Finance & Funding

Intensive Housing Management & Enhanced Housing Benefit

A List of Routinely Eligible Intensive Housing Management Tasks & Functions

A List of Routinely Eligible Intensive Housing Management Tasks & Functions

Updated November 2023

In May 2022 the DWP issued “Housing Benefit guidance for supported housing claims“. This Guidance is important in that it places the emphasis for eligibility for enhanced Housing Benefit on specifically property-related tasks and functions.

It also provides an inexhaustive list of what it deems to be eligible tasks, which I have added to my longstanding list below, to the extent to which both lists have different items.

Please be mindful that just because a task, activity or function is listed here it doesn’t necessarily mean that a local authority Revenues & Benefits Team will agree to fund it, or even agree that it’s eligible in principle. Different authorities take different views, but what I have listed below are things that are routinely accepted as eligible.

Enhanced Housing Benefit for Intensive Housing Management is a complex area. It’s based on regulation and case law and is subject to change. Landlords seeking Enhanced Housing Benefit to fund Intensive Housing Management services must comply with the Exempt Accommodation rules. The amounts claimed should reflect the reasonable costs of providing eligible services to people who have been genuinely assessed as needing Intensive Housing Management.

Claims for Enhanced Housing Benefit are rightly subject to scrutiny by local authorities, and the level of scrutiny is increasing as a consequence of abuses of the system by some unscrupulous individuals and organisations. The National Statement of Expectation for Supported Housing (England only) encourages local authorities and their strategic partners to ‘manage the supported housing market’. In practical terms this involves ensuring the quality of supported housing providers and controlling Enhanced Housing Benefit costs.

In May 2022 the DWP published “Housing Benefit Guidance for Supported Housing Claims“. This guidance has led to increased levels of srutiny of enhanced Housing Benefit claims and a stricter interpretation of eligibility, such that the emphasis is very much on property-specific tasks and functions.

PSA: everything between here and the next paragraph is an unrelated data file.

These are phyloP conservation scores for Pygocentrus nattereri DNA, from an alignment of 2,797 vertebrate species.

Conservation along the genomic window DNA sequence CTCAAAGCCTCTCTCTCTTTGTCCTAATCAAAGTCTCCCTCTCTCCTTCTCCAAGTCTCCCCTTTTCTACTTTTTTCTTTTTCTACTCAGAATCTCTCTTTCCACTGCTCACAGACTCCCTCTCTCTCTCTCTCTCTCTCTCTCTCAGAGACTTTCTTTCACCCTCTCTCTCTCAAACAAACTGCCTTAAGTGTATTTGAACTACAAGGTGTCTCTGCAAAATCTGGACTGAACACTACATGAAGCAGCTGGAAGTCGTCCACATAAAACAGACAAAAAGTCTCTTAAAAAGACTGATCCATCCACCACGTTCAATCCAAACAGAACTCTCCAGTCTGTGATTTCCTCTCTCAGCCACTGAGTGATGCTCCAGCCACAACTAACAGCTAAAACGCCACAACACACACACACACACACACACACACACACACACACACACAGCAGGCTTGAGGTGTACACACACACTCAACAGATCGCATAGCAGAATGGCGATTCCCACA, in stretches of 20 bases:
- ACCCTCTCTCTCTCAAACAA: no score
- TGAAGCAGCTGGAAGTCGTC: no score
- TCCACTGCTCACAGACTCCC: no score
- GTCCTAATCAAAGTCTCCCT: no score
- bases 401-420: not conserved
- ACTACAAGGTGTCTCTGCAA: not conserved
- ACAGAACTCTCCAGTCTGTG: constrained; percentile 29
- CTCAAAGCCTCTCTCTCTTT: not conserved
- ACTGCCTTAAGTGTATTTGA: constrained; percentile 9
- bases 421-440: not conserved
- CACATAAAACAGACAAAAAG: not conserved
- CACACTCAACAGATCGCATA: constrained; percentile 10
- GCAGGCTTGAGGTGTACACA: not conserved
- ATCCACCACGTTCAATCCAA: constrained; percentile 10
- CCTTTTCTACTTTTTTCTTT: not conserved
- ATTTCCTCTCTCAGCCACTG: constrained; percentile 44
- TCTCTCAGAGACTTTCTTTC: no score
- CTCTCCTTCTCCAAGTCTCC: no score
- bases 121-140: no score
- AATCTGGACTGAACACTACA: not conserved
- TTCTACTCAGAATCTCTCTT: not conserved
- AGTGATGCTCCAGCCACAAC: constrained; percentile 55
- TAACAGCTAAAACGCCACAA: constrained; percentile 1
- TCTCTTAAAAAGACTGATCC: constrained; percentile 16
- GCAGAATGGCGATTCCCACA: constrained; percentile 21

This revised guidance also needs to be seen in the context of the UKUT hearing Allerdale BC v JD, the summary of which states: “What constitutes “general counselling or..any other support services” within paragraph 1(f) of schedule 1 to the HB Regulations 2006 must be assessed with regard to the legislative history of that provision. There is no automatic linkage between schedule 1(f) and the definition of “exempt accommodation” in the HB and CTB (Consequential Provisions) Regulations 2006.” In other words the term “support” does not necessarily have the same meaning within each of those separate regulations, such that “support” within the meaning of “general counselling or..any other support services” is not eligible to funded by Housing Benefit, but that “support” within the definition of exempt accommodation (i.e. “care, support and supervision”) may be eligible, depending upon what that support is.

If you are seeking Enhanced Housing Benefit for Intensive Housing Management you should be an existing, qualifying supported housing provider. If you are a new supported housing provider you should have established referral pathways and be acting with the specific approval of commissioners.

You might be an excellent supported housing provider that provides excellent services to people with additional needs. This doesn’t guarantee that a local authority will agree to pay you Enhanced Housing Benefit, but we can help you in the construction, submission and negotiation of claims.


Intensive Housing Management that is routinely eligible for Enhanced Housing Benefit is split into two broad areas and includes both staff and non-staff costs:

  • General needs housing management and maintenance functions that are more intensively provided as a consequence of the additional needs of supported housing residents
  • Additional or intensive housing management and maintenance functions and tasks that would not be provided in general needs accommodation where no additional needs exist. Such tasks and functions include but are not limited to:

Intensive Housing Management List